19 Nov Human-centered Solutions For Patients’ Chronic Conditions
Post Written By Haley Pysick
As of 2012, nearly half of the adults in the United States have developed one or more chronic conditions. Diseases are typically classified as chronic when they have persisted for more than three months and can be treated, but not necessarily cured. Some of the most common chronic conditions include diabetes, hypertension, and cancer. In developing a chronic condition, people tend to also acquire a unique set of medical needs. Because chronic conditions are always present (whether the symptoms are displayed or not), monitoring and assessing the disease becomes a necessary part of the person’s daily life. Given the volume of people suffering from a chronic condition, finding ways to create easy, user-friendly methods of tracking patient’s data is a valuable asset to the medical field. At Transform 2015, a number of speakers presented creative ways in which patients can manage their chronic conditions. A common theme among the presentations was better connecting patients and healthcare providers through streamlined methods such as apps and wearable technologies.
One of the portions of Transform was the ThinkBig Challenge, which was formatted into in a retro “dating” competition. One of the segments, labelled “I am not my disease,” was a competition between companies to provide the best solutions and innovations for people with chronic illnesses. The first “contestant” was Livongo health, currently aimed at helping people with diabetes. The company’s purpose is to simplify the management of diabetes by streamlining the data transferred between the patient and the provider. They also advertised “giving the numbers context,” meaning there is more to the patient’s health than just concrete numbers. While the company did not end up winning the challenge, their product and service received positive feedback from many at the conference. Another contestant in the ThinkBig Challenge was physIQ, an early warning system for serious health events like heart attacks and respiratory exacerbation. The monitoring is done using band aid-like sensors that learn the patients’ physiology and establishes a baseline. It has been shown that the early detection monitoring has helped identify events 6 - 17 days prior to hospitalization. Considering the rates of serious diseases like heart disease in our country, having a way to warn patients and their health providers of a possible flare could save countless lives. Furthermore, it can allow people with certain chronic conditions to feel more secure about their health, and enable them to focus on other parts of their lives. Finally, the winner of the ThinkBig challenge (and the recipient of $50,000!) was Wellpepper. The Seattle based company centers its services around digital patient treatment plans. A major selling point is that their service was tested in a clinical study by Boston University’s Center for Neurorehabilitation. The results were deemed both valid and promising. Patients and healthcare providers that use Wellpepper can help better relay medical information to patients, streamline patient reporting, and lower care costs across the board. As the winner of the ThinkBig Challenge, Wellpepper convinced guests at Transform that their product could serve patients with chronic conditions in the most fitting way.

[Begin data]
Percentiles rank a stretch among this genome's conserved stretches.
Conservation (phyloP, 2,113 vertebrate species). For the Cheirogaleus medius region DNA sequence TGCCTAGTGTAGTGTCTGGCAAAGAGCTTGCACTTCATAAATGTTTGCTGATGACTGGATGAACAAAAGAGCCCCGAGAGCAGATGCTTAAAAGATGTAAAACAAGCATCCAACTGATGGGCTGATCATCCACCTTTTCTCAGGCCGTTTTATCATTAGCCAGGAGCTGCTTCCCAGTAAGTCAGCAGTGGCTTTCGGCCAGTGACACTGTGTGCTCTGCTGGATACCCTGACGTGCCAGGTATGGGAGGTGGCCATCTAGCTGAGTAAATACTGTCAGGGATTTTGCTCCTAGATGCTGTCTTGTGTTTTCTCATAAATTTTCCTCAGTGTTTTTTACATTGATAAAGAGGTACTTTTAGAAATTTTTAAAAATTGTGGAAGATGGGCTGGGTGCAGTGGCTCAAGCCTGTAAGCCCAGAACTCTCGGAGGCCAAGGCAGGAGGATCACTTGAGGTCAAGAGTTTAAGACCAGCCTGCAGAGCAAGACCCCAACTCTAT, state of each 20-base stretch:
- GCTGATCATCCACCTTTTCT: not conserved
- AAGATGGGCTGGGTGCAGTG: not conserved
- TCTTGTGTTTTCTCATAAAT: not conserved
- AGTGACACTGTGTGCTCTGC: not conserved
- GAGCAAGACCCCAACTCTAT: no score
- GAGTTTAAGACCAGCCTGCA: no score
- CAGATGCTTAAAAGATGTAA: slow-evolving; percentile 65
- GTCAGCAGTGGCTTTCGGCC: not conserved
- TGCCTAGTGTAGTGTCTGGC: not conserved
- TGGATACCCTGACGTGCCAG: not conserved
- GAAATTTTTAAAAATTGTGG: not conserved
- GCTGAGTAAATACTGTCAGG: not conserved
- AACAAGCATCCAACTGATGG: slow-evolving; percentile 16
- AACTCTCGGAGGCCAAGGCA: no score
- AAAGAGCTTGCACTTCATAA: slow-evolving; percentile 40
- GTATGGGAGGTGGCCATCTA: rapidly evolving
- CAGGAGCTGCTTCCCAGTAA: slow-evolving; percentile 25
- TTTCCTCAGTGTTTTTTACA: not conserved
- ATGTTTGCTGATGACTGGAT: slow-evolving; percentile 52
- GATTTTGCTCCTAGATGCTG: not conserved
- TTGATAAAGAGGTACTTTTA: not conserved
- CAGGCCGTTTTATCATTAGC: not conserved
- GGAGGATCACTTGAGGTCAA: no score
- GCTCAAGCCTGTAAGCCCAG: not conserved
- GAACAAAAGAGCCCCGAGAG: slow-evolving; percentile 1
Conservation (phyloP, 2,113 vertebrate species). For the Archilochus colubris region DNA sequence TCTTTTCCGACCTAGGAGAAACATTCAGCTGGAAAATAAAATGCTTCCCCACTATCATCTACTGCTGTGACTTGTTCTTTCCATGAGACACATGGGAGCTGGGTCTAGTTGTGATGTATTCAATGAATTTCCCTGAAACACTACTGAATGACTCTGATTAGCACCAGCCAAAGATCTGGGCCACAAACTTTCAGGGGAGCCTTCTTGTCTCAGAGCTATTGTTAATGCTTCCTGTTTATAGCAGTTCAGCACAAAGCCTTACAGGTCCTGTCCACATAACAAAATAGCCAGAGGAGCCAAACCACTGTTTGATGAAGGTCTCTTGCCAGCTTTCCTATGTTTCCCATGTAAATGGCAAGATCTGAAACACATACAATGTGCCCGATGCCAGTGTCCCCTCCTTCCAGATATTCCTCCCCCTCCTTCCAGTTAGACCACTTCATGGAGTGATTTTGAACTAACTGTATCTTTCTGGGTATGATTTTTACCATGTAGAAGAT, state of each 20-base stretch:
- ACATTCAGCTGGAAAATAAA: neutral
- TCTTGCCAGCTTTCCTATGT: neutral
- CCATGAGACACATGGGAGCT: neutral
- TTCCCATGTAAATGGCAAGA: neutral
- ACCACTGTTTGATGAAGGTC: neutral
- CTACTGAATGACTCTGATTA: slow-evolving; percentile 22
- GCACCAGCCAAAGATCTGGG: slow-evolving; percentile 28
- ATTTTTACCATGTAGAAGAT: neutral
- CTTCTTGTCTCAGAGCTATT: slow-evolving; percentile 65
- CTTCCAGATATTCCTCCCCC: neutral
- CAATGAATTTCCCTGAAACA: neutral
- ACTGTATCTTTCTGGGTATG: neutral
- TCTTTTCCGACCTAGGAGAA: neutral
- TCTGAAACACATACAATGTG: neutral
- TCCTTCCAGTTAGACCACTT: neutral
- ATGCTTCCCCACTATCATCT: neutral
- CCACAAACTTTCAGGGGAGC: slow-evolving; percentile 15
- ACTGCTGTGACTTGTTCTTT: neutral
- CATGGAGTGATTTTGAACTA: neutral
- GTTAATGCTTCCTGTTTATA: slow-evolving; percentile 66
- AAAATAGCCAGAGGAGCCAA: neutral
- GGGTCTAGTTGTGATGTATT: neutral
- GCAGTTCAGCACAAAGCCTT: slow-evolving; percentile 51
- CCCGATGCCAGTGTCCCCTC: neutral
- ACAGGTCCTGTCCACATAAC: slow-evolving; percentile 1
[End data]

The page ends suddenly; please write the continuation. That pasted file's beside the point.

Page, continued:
While Wellpepper came out as #1 in the “I am not my disease” segment, all three of the contestants displayed nothing short of compassion and empathy for people with chronic conditions. Thanks to their motivation, as well as countless other organizations around the country, people with chronic conditions get the chance to take a step back from their condition and focus on other parts of their lives. The healthcare field is finally reaching a turning point where we recognize that disease does not equal identity.